Equinor Opens Digital Support Centers in Bid to Create $2 Billion in Value
Two new centers in Bergen, Norway will lean on emerging digital technology to oversee much of the Norwegian operator’s offshore operations.
Equinor reached another milestone in its digital transformation with today’s official opening of two new onshore support centers that will centralize much of its offshore exploration and production activities.
Located in Bergen, the company says that the centers have already helped boost production and improve safety. The expectation is that the digitally enabled centers and their multidisciplinary staff will create more than $2 billion in new value from 2020-2025.
The integrated operations center saw its first test in September as it was connected to the Grane, Gina Krog, and Åsgard fields. Facilities at the Aasta Hansteen and Norne fields were brought into the center more recently. By 2021, all Equinor-operated fields in the Norwegian Continental Shelf (NCS) will be managed from the new center.
Equinor has not shared figures, but Arne Nylund, executive vice president for development and production in Norway, said in a press statement that both production and earnings improved in the first three fields to be connected.
“This marks that we have just started phasing in our 40 installations to the (center), revealing a great potential,” he said. “The good results are achieved by production optimization, improved condition monitoring and operations support for safe offshore operation. The integrated operations center will also be relevant for our onshore installations and international activities.”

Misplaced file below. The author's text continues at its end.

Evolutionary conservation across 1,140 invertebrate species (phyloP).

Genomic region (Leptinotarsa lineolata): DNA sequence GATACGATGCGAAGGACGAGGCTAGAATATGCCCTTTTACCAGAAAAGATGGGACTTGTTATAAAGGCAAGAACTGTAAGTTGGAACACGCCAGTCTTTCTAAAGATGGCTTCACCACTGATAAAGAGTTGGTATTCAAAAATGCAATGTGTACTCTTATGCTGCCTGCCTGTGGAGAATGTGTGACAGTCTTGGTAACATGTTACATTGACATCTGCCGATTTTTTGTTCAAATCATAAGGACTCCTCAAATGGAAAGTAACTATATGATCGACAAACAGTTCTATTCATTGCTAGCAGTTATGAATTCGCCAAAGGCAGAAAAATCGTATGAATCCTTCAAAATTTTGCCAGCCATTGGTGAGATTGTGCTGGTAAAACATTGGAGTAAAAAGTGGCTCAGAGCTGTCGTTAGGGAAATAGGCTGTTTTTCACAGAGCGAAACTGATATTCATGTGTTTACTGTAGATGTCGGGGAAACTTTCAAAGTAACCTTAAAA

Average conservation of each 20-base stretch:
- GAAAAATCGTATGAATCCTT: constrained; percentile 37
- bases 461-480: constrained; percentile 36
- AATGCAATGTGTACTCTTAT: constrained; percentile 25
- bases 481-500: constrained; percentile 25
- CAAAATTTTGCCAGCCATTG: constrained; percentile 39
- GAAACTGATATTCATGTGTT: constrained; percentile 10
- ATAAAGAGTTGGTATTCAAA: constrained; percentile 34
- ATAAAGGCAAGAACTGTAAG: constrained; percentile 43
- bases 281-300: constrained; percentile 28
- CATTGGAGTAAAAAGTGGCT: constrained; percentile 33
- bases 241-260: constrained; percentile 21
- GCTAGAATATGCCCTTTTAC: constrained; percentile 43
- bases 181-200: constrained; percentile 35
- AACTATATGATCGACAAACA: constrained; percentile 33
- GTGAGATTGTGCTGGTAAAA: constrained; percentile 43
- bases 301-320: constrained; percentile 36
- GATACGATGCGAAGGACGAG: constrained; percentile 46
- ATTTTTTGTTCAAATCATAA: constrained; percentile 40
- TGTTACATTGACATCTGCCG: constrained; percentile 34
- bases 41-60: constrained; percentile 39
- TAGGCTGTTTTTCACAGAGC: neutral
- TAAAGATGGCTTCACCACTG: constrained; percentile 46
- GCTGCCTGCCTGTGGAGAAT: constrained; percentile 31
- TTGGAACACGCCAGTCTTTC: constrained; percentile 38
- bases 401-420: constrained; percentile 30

The center is using emerging technologies to monitor the production platforms such as digital twins that use real-time sensor data to identify a system’s performance issues before they lead to a shutdown. Other adopters of this technology for offshore platforms include BP, which announced last year that it had implemented digital twins for all of its Gulf of Mexico facilities.
Remote Drilling Center
Drilling operations done offshore and at Equinor’s other onshore offices are also to be housed under one roof in the Geo-Operations Center (GOC). This center is expected to save about $31.5 million a year and will oversee the “geoscience control of drilling operations.”
“This is a completely new way of working and represents one of the biggest changes we have made in petroleum technology and geology during the last 20 years,” said Kjetil Hove, head of operations technology on the NCS. “The GOC will utilize new technology and help form a digital future, where tasks are carried out and experience gained and shared in smart ways.”
The company says the two centers will enhance knowledge transfer within its ranks and lessen its carbon footprint. With more experts working onshore, the need to transport them to remote platforms is significantly reduced.
Jannicke Nilsson, chief operating officer of Equinor, said last year that digital technologies will increasingly enable the company to rely on “unmanned, robotized, standardized, and remote controlled installations.”
In December 2017, Equinor made a similar digital transition with the opening of a centralized operations center at its offices in Austin, Texas where more than 1,100 of the company’s US wells are monitored.
Lars Jørgensen Tveito, a senior geoscientist at Equinor, gives a presentation from one of the workstations in the newly opened Geo-Operations Center(GOC) in Bergen, Norway.